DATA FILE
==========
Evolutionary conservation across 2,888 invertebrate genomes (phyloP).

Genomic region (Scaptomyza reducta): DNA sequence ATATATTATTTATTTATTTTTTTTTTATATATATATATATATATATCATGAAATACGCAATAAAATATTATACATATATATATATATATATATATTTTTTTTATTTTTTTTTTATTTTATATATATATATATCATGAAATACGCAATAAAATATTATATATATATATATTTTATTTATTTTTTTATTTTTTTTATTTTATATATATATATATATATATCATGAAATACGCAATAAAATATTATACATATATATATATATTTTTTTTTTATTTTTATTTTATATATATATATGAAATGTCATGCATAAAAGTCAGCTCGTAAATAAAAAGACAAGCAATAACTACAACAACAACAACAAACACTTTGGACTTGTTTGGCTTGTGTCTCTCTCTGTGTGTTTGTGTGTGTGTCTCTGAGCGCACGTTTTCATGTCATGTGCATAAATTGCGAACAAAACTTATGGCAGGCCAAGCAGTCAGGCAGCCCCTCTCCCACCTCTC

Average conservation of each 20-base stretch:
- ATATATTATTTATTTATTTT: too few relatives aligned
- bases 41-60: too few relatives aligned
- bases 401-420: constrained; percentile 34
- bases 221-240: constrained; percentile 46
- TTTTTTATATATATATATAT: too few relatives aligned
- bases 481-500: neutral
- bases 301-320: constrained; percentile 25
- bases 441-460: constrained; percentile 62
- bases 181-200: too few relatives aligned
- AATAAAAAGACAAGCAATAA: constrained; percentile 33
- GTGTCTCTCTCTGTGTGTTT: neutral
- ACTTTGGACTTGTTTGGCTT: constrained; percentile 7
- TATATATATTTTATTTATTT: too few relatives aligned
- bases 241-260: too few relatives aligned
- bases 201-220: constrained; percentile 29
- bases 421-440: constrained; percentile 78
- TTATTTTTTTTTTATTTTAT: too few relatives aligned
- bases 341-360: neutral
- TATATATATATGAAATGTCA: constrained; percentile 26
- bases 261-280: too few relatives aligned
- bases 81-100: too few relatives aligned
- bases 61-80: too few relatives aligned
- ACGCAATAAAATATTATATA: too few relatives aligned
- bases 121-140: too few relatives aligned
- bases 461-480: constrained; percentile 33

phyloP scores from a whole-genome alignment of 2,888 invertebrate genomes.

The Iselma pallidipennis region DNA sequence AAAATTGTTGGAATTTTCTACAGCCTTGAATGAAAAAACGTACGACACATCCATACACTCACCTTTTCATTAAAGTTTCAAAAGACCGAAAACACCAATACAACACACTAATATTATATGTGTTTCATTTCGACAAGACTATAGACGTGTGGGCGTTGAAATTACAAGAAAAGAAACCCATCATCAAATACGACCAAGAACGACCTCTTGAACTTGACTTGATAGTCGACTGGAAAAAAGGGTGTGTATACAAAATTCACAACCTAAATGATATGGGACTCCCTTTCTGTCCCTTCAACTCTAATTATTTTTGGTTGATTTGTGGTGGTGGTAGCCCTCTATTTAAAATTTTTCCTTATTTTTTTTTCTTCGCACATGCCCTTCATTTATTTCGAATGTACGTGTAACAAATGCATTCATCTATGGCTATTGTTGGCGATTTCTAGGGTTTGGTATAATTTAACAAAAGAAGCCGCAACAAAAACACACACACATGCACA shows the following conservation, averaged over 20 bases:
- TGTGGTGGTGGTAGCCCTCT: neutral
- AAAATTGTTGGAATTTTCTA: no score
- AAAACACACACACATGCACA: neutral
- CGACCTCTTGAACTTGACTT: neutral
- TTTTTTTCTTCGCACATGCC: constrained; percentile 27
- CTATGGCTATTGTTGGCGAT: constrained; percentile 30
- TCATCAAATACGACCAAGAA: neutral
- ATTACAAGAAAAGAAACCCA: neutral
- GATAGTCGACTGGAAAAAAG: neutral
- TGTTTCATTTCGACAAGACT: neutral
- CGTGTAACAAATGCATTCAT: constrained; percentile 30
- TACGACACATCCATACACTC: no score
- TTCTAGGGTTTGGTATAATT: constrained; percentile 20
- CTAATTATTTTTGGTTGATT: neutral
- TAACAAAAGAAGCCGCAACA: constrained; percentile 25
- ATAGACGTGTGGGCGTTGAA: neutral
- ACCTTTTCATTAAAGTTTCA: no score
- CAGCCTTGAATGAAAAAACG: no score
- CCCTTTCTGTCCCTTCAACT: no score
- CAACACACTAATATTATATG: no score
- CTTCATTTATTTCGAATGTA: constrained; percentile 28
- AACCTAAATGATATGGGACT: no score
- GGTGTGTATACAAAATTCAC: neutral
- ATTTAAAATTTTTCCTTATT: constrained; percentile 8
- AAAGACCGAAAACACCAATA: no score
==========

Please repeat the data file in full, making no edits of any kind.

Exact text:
Evolutionary conservation across 2,888 invertebrate genomes (phyloP).

Genomic region (Scaptomyza reducta): DNA sequence ATATATTATTTATTTATTTTTTTTTTATATATATATATATATATATCATGAAATACGCAATAAAATATTATACATATATATATATATATATATATTTTTTTTATTTTTTTTTTATTTTATATATATATATATCATGAAATACGCAATAAAATATTATATATATATATATTTTATTTATTTTTTTATTTTTTTTATTTTATATATATATATATATATATCATGAAATACGCAATAAAATATTATACATATATATATATATTTTTTTTTTATTTTTATTTTATATATATATATGAAATGTCATGCATAAAAGTCAGCTCGTAAATAAAAAGACAAGCAATAACTACAACAACAACAACAAACACTTTGGACTTGTTTGGCTTGTGTCTCTCTCTGTGTGTTTGTGTGTGTGTCTCTGAGCGCACGTTTTCATGTCATGTGCATAAATTGCGAACAAAACTTATGGCAGGCCAAGCAGTCAGGCAGCCCCTCTCCCACCTCTC

Average conservation of each 20-base stretch:
- ATATATTATTTATTTATTTT: too few relatives aligned
- bases 41-60: too few relatives aligned
- bases 401-420: constrained; percentile 34
- bases 221-240: constrained; percentile 46
- TTTTTTATATATATATATAT: too few relatives aligned
- bases 481-500: neutral
- bases 301-320: constrained; percentile 25
- bases 441-460: constrained; percentile 62
- bases 181-200: too few relatives aligned
- AATAAAAAGACAAGCAATAA: constrained; percentile 33
- GTGTCTCTCTCTGTGTGTTT: neutral
- ACTTTGGACTTGTTTGGCTT: constrained; percentile 7
- TATATATATTTTATTTATTT: too few relatives aligned
- bases 241-260: too few relatives aligned
- bases 201-220: constrained; percentile 29
- bases 421-440: constrained; percentile 78
- TTATTTTTTTTTTATTTTAT: too few relatives aligned
- bases 341-360: neutral
- TATATATATATGAAATGTCA: constrained; percentile 26
- bases 261-280: too few relatives aligned
- bases 81-100: too few relatives aligned
- bases 61-80: too few relatives aligned
- ACGCAATAAAATATTATATA: too few relatives aligned
- bases 121-140: too few relatives aligned
- bases 461-480: constrained; percentile 33

phyloP scores from a whole-genome alignment of 2,888 invertebrate genomes.

The Iselma pallidipennis region DNA sequence AAAATTGTTGGAATTTTCTACAGCCTTGAATGAAAAAACGTACGACACATCCATACACTCACCTTTTCATTAAAGTTTCAAAAGACCGAAAACACCAATACAACACACTAATATTATATGTGTTTCATTTCGACAAGACTATAGACGTGTGGGCGTTGAAATTACAAGAAAAGAAACCCATCATCAAATACGACCAAGAACGACCTCTTGAACTTGACTTGATAGTCGACTGGAAAAAAGGGTGTGTATACAAAATTCACAACCTAAATGATATGGGACTCCCTTTCTGTCCCTTCAACTCTAATTATTTTTGGTTGATTTGTGGTGGTGGTAGCCCTCTATTTAAAATTTTTCCTTATTTTTTTTTCTTCGCACATGCCCTTCATTTATTTCGAATGTACGTGTAACAAATGCATTCATCTATGGCTATTGTTGGCGATTTCTAGGGTTTGGTATAATTTAACAAAAGAAGCCGCAACAAAAACACACACACATGCACA shows the following conservation, averaged over 20 bases:
- TGTGGTGGTGGTAGCCCTCT: neutral
- AAAATTGTTGGAATTTTCTA: no score
- AAAACACACACACATGCACA: neutral
- CGACCTCTTGAACTTGACTT: neutral
- TTTTTTTCTTCGCACATGCC: constrained; percentile 27
- CTATGGCTATTGTTGGCGAT: constrained; percentile 30
- TCATCAAATACGACCAAGAA: neutral
- ATTACAAGAAAAGAAACCCA: neutral
- GATAGTCGACTGGAAAAAAG: neutral
- TGTTTCATTTCGACAAGACT: neutral
- CGTGTAACAAATGCATTCAT: constrained; percentile 30
- TACGACACATCCATACACTC: no score
- TTCTAGGGTTTGGTATAATT: constrained; percentile 20
- CTAATTATTTTTGGTTGATT: neutral
- TAACAAAAGAAGCCGCAACA: constrained; percentile 25
- ATAGACGTGTGGGCGTTGAA: neutral
- ACCTTTTCATTAAAGTTTCA: no score
- CAGCCTTGAATGAAAAAACG: no score
- CCCTTTCTGTCCCTTCAACT: no score
- CAACACACTAATATTATATG: no score
- CTTCATTTATTTCGAATGTA: constrained; percentile 28
- AACCTAAATGATATGGGACT: no score
- GGTGTGTATACAAAATTCAC: neutral
- ATTTAAAATTTTTCCTTATT: constrained; percentile 8
- AAAGACCGAAAACACCAATA: no score